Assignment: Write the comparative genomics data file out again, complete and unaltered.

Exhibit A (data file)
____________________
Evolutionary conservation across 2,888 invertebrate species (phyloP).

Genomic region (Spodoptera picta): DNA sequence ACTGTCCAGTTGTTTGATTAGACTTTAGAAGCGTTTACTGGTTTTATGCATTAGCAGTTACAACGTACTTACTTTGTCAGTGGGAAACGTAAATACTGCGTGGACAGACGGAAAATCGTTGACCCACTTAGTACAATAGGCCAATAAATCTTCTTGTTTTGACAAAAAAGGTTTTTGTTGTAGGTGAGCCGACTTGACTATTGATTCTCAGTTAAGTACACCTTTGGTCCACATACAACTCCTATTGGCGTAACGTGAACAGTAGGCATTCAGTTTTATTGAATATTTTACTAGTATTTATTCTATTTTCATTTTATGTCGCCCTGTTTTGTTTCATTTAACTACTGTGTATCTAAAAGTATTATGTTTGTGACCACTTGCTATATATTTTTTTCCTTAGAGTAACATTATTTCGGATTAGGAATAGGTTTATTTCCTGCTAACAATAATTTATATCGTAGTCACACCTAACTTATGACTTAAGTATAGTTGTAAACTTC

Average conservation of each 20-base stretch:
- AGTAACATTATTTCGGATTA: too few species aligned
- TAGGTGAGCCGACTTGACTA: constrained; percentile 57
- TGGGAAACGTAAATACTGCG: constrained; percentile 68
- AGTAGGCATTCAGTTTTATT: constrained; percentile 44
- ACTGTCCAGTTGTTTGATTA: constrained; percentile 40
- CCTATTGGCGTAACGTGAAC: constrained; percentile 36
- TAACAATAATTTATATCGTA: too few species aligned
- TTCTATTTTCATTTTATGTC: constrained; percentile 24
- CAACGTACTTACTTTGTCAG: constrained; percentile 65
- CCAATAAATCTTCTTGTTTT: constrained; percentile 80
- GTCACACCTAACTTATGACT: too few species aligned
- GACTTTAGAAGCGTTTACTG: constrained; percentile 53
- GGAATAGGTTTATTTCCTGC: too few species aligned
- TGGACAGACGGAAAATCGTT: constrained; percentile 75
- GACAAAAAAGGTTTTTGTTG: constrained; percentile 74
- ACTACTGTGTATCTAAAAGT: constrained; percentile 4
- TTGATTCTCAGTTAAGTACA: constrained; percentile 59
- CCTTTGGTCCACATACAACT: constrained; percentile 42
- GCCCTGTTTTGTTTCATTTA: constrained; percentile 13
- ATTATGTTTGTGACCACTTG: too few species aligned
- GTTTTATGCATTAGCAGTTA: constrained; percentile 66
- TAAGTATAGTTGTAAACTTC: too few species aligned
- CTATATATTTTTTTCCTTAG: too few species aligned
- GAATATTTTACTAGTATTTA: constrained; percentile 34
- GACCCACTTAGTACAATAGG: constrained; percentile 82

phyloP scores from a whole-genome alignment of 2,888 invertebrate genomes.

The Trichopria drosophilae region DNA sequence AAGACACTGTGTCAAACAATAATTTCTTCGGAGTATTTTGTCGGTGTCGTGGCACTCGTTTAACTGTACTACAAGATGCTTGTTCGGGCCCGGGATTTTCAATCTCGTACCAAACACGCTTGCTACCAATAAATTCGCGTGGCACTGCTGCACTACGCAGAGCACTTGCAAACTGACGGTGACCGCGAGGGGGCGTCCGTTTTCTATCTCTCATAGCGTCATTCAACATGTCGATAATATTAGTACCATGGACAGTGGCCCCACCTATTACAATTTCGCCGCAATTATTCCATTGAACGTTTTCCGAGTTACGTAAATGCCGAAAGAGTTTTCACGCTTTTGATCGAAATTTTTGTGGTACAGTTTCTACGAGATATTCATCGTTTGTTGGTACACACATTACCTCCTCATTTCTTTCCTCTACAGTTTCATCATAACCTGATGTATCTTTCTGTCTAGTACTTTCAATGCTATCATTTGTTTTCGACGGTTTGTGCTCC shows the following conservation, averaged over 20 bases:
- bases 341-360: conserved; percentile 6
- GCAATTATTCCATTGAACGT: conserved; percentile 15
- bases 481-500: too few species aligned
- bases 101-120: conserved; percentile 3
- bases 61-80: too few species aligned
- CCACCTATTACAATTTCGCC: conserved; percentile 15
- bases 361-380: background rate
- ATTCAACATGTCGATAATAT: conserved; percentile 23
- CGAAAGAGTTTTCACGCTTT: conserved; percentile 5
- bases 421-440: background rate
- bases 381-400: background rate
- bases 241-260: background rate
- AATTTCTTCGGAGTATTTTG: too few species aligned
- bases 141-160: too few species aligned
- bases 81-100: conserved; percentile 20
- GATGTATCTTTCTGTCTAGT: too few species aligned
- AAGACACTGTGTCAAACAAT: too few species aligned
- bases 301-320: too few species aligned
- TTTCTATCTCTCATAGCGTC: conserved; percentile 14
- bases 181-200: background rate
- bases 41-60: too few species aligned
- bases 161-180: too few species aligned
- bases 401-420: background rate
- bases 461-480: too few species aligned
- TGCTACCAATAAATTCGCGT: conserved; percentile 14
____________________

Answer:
Evolutionary conservation across 2,888 invertebrate species (phyloP).

Genomic region (Spodoptera picta): DNA sequence ACTGTCCAGTTGTTTGATTAGACTTTAGAAGCGTTTACTGGTTTTATGCATTAGCAGTTACAACGTACTTACTTTGTCAGTGGGAAACGTAAATACTGCGTGGACAGACGGAAAATCGTTGACCCACTTAGTACAATAGGCCAATAAATCTTCTTGTTTTGACAAAAAAGGTTTTTGTTGTAGGTGAGCCGACTTGACTATTGATTCTCAGTTAAGTACACCTTTGGTCCACATACAACTCCTATTGGCGTAACGTGAACAGTAGGCATTCAGTTTTATTGAATATTTTACTAGTATTTATTCTATTTTCATTTTATGTCGCCCTGTTTTGTTTCATTTAACTACTGTGTATCTAAAAGTATTATGTTTGTGACCACTTGCTATATATTTTTTTCCTTAGAGTAACATTATTTCGGATTAGGAATAGGTTTATTTCCTGCTAACAATAATTTATATCGTAGTCACACCTAACTTATGACTTAAGTATAGTTGTAAACTTC

Average conservation of each 20-base stretch:
- AGTAACATTATTTCGGATTA: too few species aligned
- TAGGTGAGCCGACTTGACTA: constrained; percentile 57
- TGGGAAACGTAAATACTGCG: constrained; percentile 68
- AGTAGGCATTCAGTTTTATT: constrained; percentile 44
- ACTGTCCAGTTGTTTGATTA: constrained; percentile 40
- CCTATTGGCGTAACGTGAAC: constrained; percentile 36
- TAACAATAATTTATATCGTA: too few species aligned
- TTCTATTTTCATTTTATGTC: constrained; percentile 24
- CAACGTACTTACTTTGTCAG: constrained; percentile 65
- CCAATAAATCTTCTTGTTTT: constrained; percentile 80
- GTCACACCTAACTTATGACT: too few species aligned
- GACTTTAGAAGCGTTTACTG: constrained; percentile 53
- GGAATAGGTTTATTTCCTGC: too few species aligned
- TGGACAGACGGAAAATCGTT: constrained; percentile 75
- GACAAAAAAGGTTTTTGTTG: constrained; percentile 74
- ACTACTGTGTATCTAAAAGT: constrained; percentile 4
- TTGATTCTCAGTTAAGTACA: constrained; percentile 59
- CCTTTGGTCCACATACAACT: constrained; percentile 42
- GCCCTGTTTTGTTTCATTTA: constrained; percentile 13
- ATTATGTTTGTGACCACTTG: too few species aligned
- GTTTTATGCATTAGCAGTTA: constrained; percentile 66
- TAAGTATAGTTGTAAACTTC: too few species aligned
- CTATATATTTTTTTCCTTAG: too few species aligned
- GAATATTTTACTAGTATTTA: constrained; percentile 34
- GACCCACTTAGTACAATAGG: constrained; percentile 82

phyloP scores from a whole-genome alignment of 2,888 invertebrate genomes.

The Trichopria drosophilae region DNA sequence AAGACACTGTGTCAAACAATAATTTCTTCGGAGTATTTTGTCGGTGTCGTGGCACTCGTTTAACTGTACTACAAGATGCTTGTTCGGGCCCGGGATTTTCAATCTCGTACCAAACACGCTTGCTACCAATAAATTCGCGTGGCACTGCTGCACTACGCAGAGCACTTGCAAACTGACGGTGACCGCGAGGGGGCGTCCGTTTTCTATCTCTCATAGCGTCATTCAACATGTCGATAATATTAGTACCATGGACAGTGGCCCCACCTATTACAATTTCGCCGCAATTATTCCATTGAACGTTTTCCGAGTTACGTAAATGCCGAAAGAGTTTTCACGCTTTTGATCGAAATTTTTGTGGTACAGTTTCTACGAGATATTCATCGTTTGTTGGTACACACATTACCTCCTCATTTCTTTCCTCTACAGTTTCATCATAACCTGATGTATCTTTCTGTCTAGTACTTTCAATGCTATCATTTGTTTTCGACGGTTTGTGCTCC shows the following conservation, averaged over 20 bases:
- bases 341-360: conserved; percentile 6
- GCAATTATTCCATTGAACGT: conserved; percentile 15
- bases 481-500: too few species aligned
- bases 101-120: conserved; percentile 3
- bases 61-80: too few species aligned
- CCACCTATTACAATTTCGCC: conserved; percentile 15
- bases 361-380: background rate
- ATTCAACATGTCGATAATAT: conserved; percentile 23
- CGAAAGAGTTTTCACGCTTT: conserved; percentile 5
- bases 421-440: background rate
- bases 381-400: background rate
- bases 241-260: background rate
- AATTTCTTCGGAGTATTTTG: too few species aligned
- bases 141-160: too few species aligned
- bases 81-100: conserved; percentile 20
- GATGTATCTTTCTGTCTAGT: too few species aligned
- AAGACACTGTGTCAAACAAT: too few species aligned
- bases 301-320: too few species aligned
- TTTCTATCTCTCATAGCGTC: conserved; percentile 14
- bases 181-200: background rate
- bases 41-60: too few species aligned
- bases 161-180: too few species aligned
- bases 401-420: background rate
- bases 461-480: too few species aligned
- TGCTACCAATAAATTCGCGT: conserved; percentile 14